Charles Wade v. Debbie Asuncion et al

Filing 10

ORDER DISMISSING ACTION WITHOUT PREJUDICE by Judge Andre Birotte Jr. Case Terminated. Made JS-6. (ec)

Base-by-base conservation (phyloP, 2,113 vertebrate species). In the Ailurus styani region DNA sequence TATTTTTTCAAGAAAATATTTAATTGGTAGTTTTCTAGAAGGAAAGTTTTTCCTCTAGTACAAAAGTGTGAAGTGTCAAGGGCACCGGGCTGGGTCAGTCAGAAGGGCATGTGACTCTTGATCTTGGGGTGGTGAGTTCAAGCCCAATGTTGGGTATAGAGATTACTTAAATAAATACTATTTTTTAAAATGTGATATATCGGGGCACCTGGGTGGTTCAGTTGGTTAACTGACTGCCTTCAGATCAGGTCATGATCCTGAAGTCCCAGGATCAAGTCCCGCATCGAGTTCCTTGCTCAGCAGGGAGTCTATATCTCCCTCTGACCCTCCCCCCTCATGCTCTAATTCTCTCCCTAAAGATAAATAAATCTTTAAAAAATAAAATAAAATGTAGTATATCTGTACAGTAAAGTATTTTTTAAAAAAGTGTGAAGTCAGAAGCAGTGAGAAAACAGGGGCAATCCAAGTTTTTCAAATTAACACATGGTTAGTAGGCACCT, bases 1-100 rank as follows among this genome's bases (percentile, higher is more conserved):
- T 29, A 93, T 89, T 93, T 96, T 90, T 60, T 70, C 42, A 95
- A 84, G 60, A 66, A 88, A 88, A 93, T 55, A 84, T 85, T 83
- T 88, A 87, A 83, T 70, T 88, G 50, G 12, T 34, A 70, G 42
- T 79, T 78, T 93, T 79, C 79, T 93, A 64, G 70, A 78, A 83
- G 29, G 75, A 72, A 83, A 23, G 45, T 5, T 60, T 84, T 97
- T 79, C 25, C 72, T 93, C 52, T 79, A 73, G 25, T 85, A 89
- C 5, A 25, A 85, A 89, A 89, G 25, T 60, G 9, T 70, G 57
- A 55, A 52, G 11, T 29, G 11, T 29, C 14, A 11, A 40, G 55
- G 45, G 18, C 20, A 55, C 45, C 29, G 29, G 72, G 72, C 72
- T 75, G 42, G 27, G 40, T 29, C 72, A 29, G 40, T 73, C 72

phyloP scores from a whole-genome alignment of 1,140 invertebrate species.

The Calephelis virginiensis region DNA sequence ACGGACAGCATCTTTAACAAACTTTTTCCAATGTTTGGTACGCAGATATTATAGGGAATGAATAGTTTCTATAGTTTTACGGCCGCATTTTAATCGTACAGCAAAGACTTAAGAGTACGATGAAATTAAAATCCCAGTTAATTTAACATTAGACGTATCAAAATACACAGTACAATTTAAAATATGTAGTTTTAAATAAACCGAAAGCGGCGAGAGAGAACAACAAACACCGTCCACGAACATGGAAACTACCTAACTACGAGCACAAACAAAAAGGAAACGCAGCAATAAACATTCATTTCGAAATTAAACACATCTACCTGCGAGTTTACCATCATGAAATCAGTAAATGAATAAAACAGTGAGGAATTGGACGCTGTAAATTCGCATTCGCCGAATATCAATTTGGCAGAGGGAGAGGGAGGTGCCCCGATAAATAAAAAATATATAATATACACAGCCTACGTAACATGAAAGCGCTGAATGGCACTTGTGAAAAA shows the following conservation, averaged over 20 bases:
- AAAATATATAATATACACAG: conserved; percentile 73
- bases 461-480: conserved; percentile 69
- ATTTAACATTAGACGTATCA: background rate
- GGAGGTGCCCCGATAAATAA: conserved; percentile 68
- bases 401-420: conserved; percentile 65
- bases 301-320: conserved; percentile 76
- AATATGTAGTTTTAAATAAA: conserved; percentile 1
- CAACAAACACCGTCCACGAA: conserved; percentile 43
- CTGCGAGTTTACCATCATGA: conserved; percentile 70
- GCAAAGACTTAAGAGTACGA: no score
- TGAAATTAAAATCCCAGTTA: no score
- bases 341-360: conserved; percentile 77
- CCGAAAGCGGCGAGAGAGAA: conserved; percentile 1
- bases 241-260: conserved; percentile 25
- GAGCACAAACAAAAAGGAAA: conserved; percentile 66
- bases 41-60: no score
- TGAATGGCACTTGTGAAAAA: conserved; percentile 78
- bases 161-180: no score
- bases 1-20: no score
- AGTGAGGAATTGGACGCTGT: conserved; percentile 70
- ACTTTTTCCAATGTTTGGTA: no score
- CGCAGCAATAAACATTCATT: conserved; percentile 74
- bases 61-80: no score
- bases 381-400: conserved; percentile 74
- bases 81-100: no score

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1 2 3 4 5 6 7 8 UNITED STATES DISTRICT COURT 9 CENTRAL DISTRICT OF CALIFORNIA 10 11 CHARLES WADE, 12 13 14 15 Plaintiff, v. DEBBIE ASUNCION, et al., Case No. 2:17-cv-05841-AB (GJS) ORDER DISMISSING ACTION WITHOUT PREJUDICE Defendants. 16 17 On August 7, 2017, Plaintiff Charles Wade (“Plaintiff”) filed a complaint 18 under 42 U.S.C. § 1983 against Warden Debbie Asuncion, the State of California, 19 the California Department of Corrections and Rehabilitation, California State 20 Prison—Lancaster (CSP-Lancaster), Sandy Ramirez, Rebecca Ramirez, Sharon 21 Ramirez, and Doe mental health employees. [Dkt. 1 (“Compl.”).] On October 11, 22 2017, the Court denied Plaintiff’s request to proceed without prepayment of the 23 filing fee based on inadequate showing of indigency, and gave Plaintiff 30 days to 24 pay the filing fee or the case would be dismissed. [Dkt. 7.] On October 18, 2017, 25 Plaintiff paid the filing fee. [Dkt. 8.] 26 Pursuant to its screening obligations under 42 U.S.C. § 1997e(c)(1), the Court 27 screened the Complaint and found it to be substantially defective. For example, the 28 claims alleged against three of the Defendants are barred by the Eleventh 1 Amendment. The claims alleged against the remaining Defendants are barely 2 intelligible and fail entirely to state a cognizable claim under the Eighth 3 Amendment, Due Process Clause, or any other constitutional amendment. On 4 December 14, 2017, the Court issued an Order that: (1) dismissed the Complaint, 5 without leave to amend, with respect to the claims barred by the Eleventh 6 Amendment; and (2) dismissed the Complaint, with leave to amend within 30 days, 7 with respect to Plaintiff’s claim against the remaining Defendants [Dkts. 8, 9.] The 8 Court explicitly cautioned Plaintiff that “failure to timely file a First Amended 9 Complaint within thirty days of this Order, or failure to correct the deficiencies 10 11 described herein, may result in this action being dismissed.” [Dkt. 8 at p. 6.] It is now more than ten days past Plaintiff’s deadline to file a First Amended 12 Complaint, and he has neither filed a First Amended Complaint nor requested an 13 extension of time to do so. The Court, therefore, assumes that he no longer wishes 14 to pursue this case and that this action may be dismissed. 15 Rule 41(b) of the Federal Rules of Civil Procedure grants federal district 16 courts the authority to sua sponte dismiss actions for failure to prosecute. Link v. 17 Wabash R. Co., 370 U.S. 626, 629-30 (1962). In determining whether dismissal for 18 lack of prosecution is proper, a court must weigh several factors, including: (1) the 19 public’s interest in expeditious resolution of litigation; (2) the court’s need to 20 manage its docket; (3) the risk of prejudice to defendants; (4) the availability of less 21 drastic sanctions; and (5) the public policy favoring the disposition of cases on their 22 merits. In re Phenylpropanolamine (PPA) Prods. Liab. Litig., 460 F.3d 1217, 1226 23 (9th Cir. 2006). 24 In this case, only the fifth factor, the general policy favoring resolution of 25 cases on the merits, arguably could favor retention of this action on the Court’s 26 docket. However, for the reasons set forth in the December 14, 2017 Order, the 27 Complaint is defective, and given its defects, dismissal was required. There is no 28 operative pleading on file in this case due to Plaintiff’s noncompliance with the 2 1 December 14, 2017 Order. Hence, the merits of Plaintiff’s claim, if any, do not 2 favor retention of this case on the docket. Plaintiff’s delay necessarily implicates both the public interest in the 3 4 expeditious resolution of litigation and the Court’s need to manage its docket 5 efficiently, the first and second factors. See In re PPA Prods. Liab. Litig., 460 F.3d 6 at 1227; see also Yourish v. California Amplifier, 191 F.3d 983, 990-91 (9th Cir. 7 1999). Plaintiff’s failure to comply with the Court’s December 14, 2017 Order has 8 caused this action to come to a halt, thereby impermissibly allowing Plaintiff, rather 9 than the Court, to control the pace of the proceedings in this case. The third factor—possible prejudice to the opposing party—is, at best, neutral 10 11 to Plaintiff. The Complaint is based, for the most part, on “mind control” and 12 “drugs” that Plaintiff received on an unspecified date as a form of “mental health 13 treatment” while he was at CSP-Lancaster. While there is no evidence that 14 Plaintiff’s actions have resulted in any actual prejudice to any Defendant as yet, 15 “[t]he law … presumes prejudice from unreasonable delay.” In re PPA Prods. Liab. 16 Litig., 460 F.3d at 1227. 17 In addition, the fourth factor favors dismissal. The December 14, 2017 Order 18 specifically admonished Plaintiff that his failure to comply with the Order and to file 19 a First Amended Complaint could result in the dismissal of this action. [Dkt. 8 at p. 20 6.] Having been so cautioned, yet having failed to respond to the December 14, 21 2017 Order, it appears that Plaintiff does not intend to pursue this case. Under these 22 circumstances, dismissal is appropriate. A balancing of these factors thus leads to the conclusion that dismissal 23 24 without prejudice, pursuant to Rule 41(b), is warranted. See Yourish, 191 F.3d at 25 992 (finding Rule 41(b) dismissal based on plaintiff’s failure to file amended 26 complaint as ordered was warranted when strongly supported by three factors). 27 /// 28 /// 3 1 Accordingly, for the foregoing reasons, IT IS ORDERED that this case is 2 dismissed, without prejudice, pursuant to Rule 41(b) of the Federal Rules of Civil 3 Procedure for lack of prosecution. 4 5 IT IS SO ORDERED. 6 7 DATED: March 07, 2018 8 _______________________________ ANDRÉ BIROTTE JR. UNITED STATES DISTRICT JUDGE 9 10 Presented by: 11 12 13 14 _______________________________ GAIL J. STANDISH UNITED STATES MAGISTRATE JUDGE 15 16 17 18 19 20 21 22 23 24 25 26 27 28 4